In the end, this is something you will have to live with. You will burn a few bridges and you will have to suffer a lot of internal and external abuse and nagging but it is important to keep your eyes on the goal. If exclusively working as a web developer for 12 years has taught me one thing then it is that delivering awesome work pleases first and foremost yourself. In order to have an impact in the company and to get things changed you have to take your hands off the keyboard and start talking and persuading.
Don't get discouraged by people seemingly stabbing you in the back – in reality this is exactly the miscommunication and lack of people skills that you try to help out with. See it as a challenge and not as a show-stopper. Once you can show successes of improving the standing of developers in the company you can go back and ask what they think of your role now. Most of the time this is not necessary any longer though as the terribly grumpy people either left the company or others start telling them to stop. You can’t please everybody – you are not pizza.
Deal with company changes
As the IT market is constantly changing so do the companies in it. This can be a great thing but in most of the cases it will mean that you have to deal with issues that are beyond of your control. Mergers, acquisitions, new products, products being discontinued, rounds of layoffs, redundancies - all of these things happen, so be prepared.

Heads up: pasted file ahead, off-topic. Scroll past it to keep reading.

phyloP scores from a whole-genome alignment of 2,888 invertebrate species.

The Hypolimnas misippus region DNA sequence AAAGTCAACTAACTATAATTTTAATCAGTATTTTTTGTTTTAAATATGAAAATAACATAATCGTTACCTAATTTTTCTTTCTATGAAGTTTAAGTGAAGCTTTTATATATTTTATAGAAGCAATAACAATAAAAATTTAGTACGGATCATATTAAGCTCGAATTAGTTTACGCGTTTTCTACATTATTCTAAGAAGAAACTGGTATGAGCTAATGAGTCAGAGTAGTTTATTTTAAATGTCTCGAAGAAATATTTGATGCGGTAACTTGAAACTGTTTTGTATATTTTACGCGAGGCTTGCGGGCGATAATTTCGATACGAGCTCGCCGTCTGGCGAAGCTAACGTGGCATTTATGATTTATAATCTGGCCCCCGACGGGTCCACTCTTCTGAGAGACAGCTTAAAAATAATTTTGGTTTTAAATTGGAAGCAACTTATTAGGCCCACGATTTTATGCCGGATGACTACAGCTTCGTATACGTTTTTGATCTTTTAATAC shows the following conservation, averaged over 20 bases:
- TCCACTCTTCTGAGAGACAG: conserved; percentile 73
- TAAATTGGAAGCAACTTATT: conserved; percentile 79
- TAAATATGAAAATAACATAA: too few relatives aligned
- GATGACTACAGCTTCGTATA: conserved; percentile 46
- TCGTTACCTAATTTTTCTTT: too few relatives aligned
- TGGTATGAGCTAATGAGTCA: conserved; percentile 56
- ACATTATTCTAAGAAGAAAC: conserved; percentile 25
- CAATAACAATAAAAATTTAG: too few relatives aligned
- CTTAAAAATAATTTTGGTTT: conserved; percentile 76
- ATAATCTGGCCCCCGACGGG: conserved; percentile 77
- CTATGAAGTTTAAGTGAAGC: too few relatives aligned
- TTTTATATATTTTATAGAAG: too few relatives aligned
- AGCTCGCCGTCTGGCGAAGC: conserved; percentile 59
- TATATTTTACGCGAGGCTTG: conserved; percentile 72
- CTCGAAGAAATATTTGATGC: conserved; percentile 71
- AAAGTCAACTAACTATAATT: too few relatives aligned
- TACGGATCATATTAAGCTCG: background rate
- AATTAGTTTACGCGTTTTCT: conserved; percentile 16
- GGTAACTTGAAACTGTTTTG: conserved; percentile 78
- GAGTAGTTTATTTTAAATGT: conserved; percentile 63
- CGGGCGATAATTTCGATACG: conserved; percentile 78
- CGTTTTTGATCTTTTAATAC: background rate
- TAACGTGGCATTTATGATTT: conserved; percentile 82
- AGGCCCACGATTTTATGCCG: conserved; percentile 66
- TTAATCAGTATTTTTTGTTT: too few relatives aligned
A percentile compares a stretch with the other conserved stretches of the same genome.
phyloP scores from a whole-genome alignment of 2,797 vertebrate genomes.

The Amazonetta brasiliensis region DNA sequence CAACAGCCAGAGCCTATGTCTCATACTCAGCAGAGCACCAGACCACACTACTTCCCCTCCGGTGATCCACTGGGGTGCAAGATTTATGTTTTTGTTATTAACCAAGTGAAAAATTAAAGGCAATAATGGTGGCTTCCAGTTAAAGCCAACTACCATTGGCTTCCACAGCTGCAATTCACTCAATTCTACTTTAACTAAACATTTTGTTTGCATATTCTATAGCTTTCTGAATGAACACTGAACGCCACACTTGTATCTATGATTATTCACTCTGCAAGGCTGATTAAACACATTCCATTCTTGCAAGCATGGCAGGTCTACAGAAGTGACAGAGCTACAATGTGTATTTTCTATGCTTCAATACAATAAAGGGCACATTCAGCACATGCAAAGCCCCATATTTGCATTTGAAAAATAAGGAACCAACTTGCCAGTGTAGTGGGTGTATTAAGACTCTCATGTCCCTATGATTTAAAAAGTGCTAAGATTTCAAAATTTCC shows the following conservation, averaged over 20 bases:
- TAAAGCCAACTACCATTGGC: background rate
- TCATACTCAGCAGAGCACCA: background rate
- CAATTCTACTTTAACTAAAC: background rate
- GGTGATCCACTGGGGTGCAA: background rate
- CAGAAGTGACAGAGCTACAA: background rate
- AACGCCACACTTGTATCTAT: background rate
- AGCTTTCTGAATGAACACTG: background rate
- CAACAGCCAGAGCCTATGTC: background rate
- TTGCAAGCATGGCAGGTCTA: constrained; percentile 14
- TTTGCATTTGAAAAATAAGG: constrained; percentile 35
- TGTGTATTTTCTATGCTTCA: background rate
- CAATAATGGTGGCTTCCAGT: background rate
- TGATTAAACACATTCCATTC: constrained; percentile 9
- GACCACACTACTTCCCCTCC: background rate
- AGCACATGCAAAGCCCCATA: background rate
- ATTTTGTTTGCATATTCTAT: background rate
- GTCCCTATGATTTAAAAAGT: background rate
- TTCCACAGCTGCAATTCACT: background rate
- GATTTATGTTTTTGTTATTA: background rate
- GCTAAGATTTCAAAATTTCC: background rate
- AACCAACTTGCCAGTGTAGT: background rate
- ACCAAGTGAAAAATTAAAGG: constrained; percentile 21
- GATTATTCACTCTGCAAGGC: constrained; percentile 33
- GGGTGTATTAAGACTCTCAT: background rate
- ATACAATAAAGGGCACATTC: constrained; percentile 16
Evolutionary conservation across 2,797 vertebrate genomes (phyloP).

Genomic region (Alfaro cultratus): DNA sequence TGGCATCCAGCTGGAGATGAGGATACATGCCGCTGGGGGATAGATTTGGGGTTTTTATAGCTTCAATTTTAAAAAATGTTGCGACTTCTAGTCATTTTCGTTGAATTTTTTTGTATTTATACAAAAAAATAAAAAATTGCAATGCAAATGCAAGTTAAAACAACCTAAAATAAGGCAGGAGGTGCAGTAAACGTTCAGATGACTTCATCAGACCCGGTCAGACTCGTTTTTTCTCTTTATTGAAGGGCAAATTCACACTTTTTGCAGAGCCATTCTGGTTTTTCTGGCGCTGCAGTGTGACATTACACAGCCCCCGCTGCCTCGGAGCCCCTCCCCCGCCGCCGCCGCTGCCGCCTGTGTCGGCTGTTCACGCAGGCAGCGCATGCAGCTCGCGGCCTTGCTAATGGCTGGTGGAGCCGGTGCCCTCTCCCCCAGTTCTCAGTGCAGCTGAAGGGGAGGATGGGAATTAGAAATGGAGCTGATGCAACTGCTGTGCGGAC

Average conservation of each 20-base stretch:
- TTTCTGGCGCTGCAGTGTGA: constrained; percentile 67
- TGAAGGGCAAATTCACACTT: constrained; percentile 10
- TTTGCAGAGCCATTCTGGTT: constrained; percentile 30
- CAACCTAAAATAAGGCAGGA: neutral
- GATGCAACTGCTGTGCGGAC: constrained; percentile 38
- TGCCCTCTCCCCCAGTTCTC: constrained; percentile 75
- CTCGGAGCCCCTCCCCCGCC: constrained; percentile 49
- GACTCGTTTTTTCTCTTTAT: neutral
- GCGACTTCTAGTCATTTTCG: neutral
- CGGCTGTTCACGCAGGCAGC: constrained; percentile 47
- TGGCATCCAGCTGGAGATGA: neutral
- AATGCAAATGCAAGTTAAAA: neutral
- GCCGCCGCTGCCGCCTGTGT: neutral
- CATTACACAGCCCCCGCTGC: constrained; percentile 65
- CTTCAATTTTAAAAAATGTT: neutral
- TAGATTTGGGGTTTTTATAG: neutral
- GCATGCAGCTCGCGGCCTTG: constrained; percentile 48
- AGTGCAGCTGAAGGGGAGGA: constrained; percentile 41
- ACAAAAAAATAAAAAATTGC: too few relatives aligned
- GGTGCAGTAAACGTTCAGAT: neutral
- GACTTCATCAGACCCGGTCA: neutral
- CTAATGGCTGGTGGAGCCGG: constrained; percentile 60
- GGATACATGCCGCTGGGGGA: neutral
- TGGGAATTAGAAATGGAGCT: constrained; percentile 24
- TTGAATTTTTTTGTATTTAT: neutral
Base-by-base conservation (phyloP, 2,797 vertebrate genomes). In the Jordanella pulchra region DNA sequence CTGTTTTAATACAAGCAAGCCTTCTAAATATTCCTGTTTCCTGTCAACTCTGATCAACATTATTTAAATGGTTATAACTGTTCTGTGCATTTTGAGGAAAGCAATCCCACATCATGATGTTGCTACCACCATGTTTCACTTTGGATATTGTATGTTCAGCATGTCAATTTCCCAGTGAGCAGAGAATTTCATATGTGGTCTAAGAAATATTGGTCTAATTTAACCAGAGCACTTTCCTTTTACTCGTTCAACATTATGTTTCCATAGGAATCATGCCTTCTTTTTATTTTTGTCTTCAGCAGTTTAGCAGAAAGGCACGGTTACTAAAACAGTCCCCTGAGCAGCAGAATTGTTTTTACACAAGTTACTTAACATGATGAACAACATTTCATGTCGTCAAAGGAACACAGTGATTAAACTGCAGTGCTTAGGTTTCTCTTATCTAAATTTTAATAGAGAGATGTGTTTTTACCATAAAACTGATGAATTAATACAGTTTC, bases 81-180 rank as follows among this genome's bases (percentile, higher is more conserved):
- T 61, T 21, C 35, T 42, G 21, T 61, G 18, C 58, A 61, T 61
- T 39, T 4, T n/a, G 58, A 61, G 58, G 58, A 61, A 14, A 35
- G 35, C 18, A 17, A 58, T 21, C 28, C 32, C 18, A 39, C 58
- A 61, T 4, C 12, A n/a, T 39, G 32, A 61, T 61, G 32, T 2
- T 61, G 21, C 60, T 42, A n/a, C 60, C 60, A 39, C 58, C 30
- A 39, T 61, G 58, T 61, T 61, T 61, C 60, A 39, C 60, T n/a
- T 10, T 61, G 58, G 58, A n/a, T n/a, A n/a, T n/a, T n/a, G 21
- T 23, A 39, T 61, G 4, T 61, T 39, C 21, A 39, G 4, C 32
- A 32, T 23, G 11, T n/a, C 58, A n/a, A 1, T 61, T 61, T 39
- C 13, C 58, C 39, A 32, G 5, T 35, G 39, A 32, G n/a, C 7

Fact: The sad fact is that most company changes don’t have anything to do with the quality of your work. The concept of shareholders buying into a company because they believe in it has been dead for years - it is all about trading stocks and moving them to make money in the process. This means that most smaller companies have three months time to turn any new product into a massive success as this is the time in between shareholder meetings. If there is no immediate success then the product gets canned and the people on it with it. This is a terrible state of affairs and it leads to mediocre and short-win driven products instead of great, lasting experiences. And the latter is what good developers are all about.
The thing about you being a developer advocate is that you are in the spotlight of the world and the company so you'll be the first to be asked about an opinion when there is a big change in your company. This can have disastrous effects - either you violate a company policy and tread hard on the toes of your legal, HR, marketing and PR team or you sound like a company drone to the developers in the company. Here are a few things to be aware of:
- Every change in the company has a legal process - while you are not an official press channel to the outside world your statement can be misquoted (oh and it will) and get you into legal trouble with your own company - liaise with PR and legal as soon as possible when there is a change. Then tell the developers in your company the legal implications.
- There is no “off the record” - neither internally and especially not when you are talking to the press/bloggers/outbound channels.